I like to think I am a fairly adventurous eater.  I’ve had frog legs and snails and many, many types of raw seafood.  In fact, one of my earliest memories is happily nomming on tuna maki at age 3.

However, I regarded ground beef in deep, deep suspicion.  Not because I feared mad-cow disease or prions or food-poisioning, because hello, I was six.  I just found it completely disgusting (well, I liked hamburgers, if they came from Burger King.) I insisted on meat-free sauce on pasta nights, and found meatloaf to be completely unnatural — meat should not be in loaf-form! Since  my parents had a two-bites rule, I once sat at the dinner table for two hours after everyone else left, because I refused to touch that loathesome thing.

Anyway, as a grownup, I’ve been slowly conquering my fear of ground meat products.  I eat meaty burgers with gusto and like a good bowl of chili.  But I had yet to brave the mighty meatball.  But yesterday was a cold, wet, nasty day, calling for a big bowl of pasta and a bottle of wine, and for some reason, a plate of spaghetti and meatballs seemed really appealing.  I threw this together based on a couple recipes I found on the internet, and it is surprisingly meatbally delicious.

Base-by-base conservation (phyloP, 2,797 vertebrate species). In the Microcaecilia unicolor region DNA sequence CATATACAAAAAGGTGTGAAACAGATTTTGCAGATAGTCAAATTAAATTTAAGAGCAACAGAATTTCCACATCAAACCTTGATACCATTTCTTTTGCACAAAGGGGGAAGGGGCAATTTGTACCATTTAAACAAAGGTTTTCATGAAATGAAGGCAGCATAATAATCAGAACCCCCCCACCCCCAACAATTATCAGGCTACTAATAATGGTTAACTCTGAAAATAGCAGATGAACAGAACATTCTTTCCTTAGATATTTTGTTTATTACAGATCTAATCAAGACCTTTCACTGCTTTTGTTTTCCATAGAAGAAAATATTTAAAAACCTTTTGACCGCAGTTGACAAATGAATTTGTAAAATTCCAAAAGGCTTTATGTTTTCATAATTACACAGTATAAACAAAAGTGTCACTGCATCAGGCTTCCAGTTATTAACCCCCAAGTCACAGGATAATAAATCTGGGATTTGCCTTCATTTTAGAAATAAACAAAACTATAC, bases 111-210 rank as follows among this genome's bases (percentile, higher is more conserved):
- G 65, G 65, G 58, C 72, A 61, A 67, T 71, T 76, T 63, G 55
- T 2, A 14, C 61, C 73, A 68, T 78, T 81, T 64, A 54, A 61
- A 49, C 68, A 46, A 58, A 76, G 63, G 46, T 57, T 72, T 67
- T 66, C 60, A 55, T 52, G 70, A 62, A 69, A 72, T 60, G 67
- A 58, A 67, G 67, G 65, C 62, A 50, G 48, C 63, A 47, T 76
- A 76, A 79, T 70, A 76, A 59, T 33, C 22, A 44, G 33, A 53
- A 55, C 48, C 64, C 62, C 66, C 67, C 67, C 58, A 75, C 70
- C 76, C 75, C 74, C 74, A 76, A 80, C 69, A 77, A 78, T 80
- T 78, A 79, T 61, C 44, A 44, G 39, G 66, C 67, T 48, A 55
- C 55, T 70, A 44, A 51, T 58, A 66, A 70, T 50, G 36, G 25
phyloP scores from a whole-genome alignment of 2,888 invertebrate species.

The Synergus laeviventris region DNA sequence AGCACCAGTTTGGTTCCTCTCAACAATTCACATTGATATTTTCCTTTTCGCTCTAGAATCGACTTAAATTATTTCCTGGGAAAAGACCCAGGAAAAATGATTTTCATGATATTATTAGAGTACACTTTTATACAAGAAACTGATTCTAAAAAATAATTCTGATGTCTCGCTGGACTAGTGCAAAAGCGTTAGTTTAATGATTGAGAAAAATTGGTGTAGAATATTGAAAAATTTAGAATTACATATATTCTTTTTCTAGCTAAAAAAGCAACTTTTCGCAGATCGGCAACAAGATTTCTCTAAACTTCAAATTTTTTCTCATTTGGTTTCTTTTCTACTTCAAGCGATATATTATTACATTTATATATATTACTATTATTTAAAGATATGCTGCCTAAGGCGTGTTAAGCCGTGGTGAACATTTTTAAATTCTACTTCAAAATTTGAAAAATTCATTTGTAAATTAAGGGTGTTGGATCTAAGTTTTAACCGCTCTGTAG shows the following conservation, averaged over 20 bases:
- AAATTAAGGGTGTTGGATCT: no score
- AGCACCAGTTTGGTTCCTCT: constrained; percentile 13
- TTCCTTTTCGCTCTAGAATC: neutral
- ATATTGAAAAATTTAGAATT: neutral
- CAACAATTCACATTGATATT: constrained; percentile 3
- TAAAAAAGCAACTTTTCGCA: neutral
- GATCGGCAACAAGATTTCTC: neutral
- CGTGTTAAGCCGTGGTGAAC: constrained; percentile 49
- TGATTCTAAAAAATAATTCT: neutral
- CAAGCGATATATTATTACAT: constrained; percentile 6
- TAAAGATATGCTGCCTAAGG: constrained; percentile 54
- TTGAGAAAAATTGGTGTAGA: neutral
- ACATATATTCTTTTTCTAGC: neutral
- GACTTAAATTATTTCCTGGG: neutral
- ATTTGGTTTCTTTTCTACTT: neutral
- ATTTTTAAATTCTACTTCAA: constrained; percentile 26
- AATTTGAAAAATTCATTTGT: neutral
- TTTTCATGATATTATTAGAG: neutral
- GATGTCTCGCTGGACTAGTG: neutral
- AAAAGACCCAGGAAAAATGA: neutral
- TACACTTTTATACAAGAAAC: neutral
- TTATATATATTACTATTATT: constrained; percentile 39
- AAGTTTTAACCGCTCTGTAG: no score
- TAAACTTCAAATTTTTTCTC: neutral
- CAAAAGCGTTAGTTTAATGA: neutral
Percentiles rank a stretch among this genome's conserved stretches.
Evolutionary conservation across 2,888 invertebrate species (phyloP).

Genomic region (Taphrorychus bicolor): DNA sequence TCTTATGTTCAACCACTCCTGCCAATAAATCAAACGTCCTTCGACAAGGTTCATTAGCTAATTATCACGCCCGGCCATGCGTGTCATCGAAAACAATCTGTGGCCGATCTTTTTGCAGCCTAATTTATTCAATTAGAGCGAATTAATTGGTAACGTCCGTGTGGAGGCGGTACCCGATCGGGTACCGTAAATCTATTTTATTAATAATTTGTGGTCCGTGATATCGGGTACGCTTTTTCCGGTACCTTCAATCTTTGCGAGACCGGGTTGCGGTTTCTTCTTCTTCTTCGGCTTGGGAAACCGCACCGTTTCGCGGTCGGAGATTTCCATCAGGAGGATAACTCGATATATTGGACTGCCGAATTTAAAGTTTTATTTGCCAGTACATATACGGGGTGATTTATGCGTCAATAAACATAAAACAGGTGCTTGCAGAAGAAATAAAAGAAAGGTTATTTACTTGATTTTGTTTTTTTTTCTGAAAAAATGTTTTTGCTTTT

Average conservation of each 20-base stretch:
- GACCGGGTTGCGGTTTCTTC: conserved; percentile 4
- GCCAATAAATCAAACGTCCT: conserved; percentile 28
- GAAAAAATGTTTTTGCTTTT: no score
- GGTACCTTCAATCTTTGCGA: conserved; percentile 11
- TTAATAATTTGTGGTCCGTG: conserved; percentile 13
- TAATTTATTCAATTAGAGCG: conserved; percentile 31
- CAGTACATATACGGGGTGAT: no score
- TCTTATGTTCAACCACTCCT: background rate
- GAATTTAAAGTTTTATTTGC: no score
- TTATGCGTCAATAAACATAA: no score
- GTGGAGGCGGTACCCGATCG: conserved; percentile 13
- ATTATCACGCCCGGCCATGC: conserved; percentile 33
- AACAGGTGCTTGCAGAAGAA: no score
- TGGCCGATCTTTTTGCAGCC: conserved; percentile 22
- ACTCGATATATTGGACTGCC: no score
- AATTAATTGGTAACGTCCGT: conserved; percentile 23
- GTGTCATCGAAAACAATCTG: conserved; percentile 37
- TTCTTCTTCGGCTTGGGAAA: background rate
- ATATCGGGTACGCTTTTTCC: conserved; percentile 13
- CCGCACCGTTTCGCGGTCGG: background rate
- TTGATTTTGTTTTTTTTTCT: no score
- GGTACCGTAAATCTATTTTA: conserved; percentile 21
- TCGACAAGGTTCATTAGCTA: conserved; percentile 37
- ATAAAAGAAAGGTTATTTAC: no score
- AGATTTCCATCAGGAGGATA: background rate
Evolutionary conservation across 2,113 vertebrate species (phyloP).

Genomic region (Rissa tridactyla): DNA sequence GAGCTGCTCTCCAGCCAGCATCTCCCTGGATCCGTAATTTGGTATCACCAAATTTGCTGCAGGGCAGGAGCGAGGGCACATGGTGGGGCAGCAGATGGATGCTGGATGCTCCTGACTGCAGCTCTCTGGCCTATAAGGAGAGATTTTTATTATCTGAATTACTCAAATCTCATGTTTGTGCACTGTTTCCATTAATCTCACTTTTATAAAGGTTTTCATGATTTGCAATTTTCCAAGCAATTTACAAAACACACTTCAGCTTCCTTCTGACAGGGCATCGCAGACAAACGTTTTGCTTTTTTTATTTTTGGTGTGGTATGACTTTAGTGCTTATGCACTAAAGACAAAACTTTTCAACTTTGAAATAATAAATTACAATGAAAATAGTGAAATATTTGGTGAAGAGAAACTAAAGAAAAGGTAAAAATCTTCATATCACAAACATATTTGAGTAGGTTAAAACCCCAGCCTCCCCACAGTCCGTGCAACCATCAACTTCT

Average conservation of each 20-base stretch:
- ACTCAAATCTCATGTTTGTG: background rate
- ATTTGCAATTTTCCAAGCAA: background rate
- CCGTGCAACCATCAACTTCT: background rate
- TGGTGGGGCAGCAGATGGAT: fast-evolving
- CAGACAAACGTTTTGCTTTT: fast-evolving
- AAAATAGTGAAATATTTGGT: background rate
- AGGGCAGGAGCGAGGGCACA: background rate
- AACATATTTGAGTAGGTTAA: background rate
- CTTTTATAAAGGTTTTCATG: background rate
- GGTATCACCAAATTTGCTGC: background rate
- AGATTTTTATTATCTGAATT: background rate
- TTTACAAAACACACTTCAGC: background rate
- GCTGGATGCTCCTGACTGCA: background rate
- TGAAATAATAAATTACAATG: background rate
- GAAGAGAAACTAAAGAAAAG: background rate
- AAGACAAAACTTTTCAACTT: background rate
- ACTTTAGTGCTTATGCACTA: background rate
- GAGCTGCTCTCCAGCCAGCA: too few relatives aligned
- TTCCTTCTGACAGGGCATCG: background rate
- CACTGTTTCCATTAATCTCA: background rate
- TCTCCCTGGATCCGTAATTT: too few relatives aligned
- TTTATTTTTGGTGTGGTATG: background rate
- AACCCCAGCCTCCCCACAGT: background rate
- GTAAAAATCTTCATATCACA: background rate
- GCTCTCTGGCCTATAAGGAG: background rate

Not-Scary Meatballs

  • 1 lb ground beef and 1lb ground pork (making these meatballs verboten to observant Jews, Muslims and Hindus alike)
  • 1 tbsp chopped fresh Italian parsley
  • 1/2 cup chopped onion
  • a couple big dashes of Worcestershire sauce
  • 2 eggs
  • 1 cup breadcrumbs.  (I used equal parts Panko and Italian breadcrumbs, because why not?)
  • 1 tsp red pepper flakes
  • about 5 minced garlic cloves. (I add extra garlic to everything, just in case I’m ever attacked by vampires.)
  • 1 tbsp olive oil
  • Salt and pepper

Mash everything up in a big bowl.  If you have a food mixer type thing, you can also probably use that.  Scoop into balls about an inch and a half in diameter, then bake at 400F for about 30 minutes or so.  Serve over pasta and marinara, and pop open a bottle of wine.

Freeze the leftovers for the next rainy cold day, or the next time you feel like facing your fears.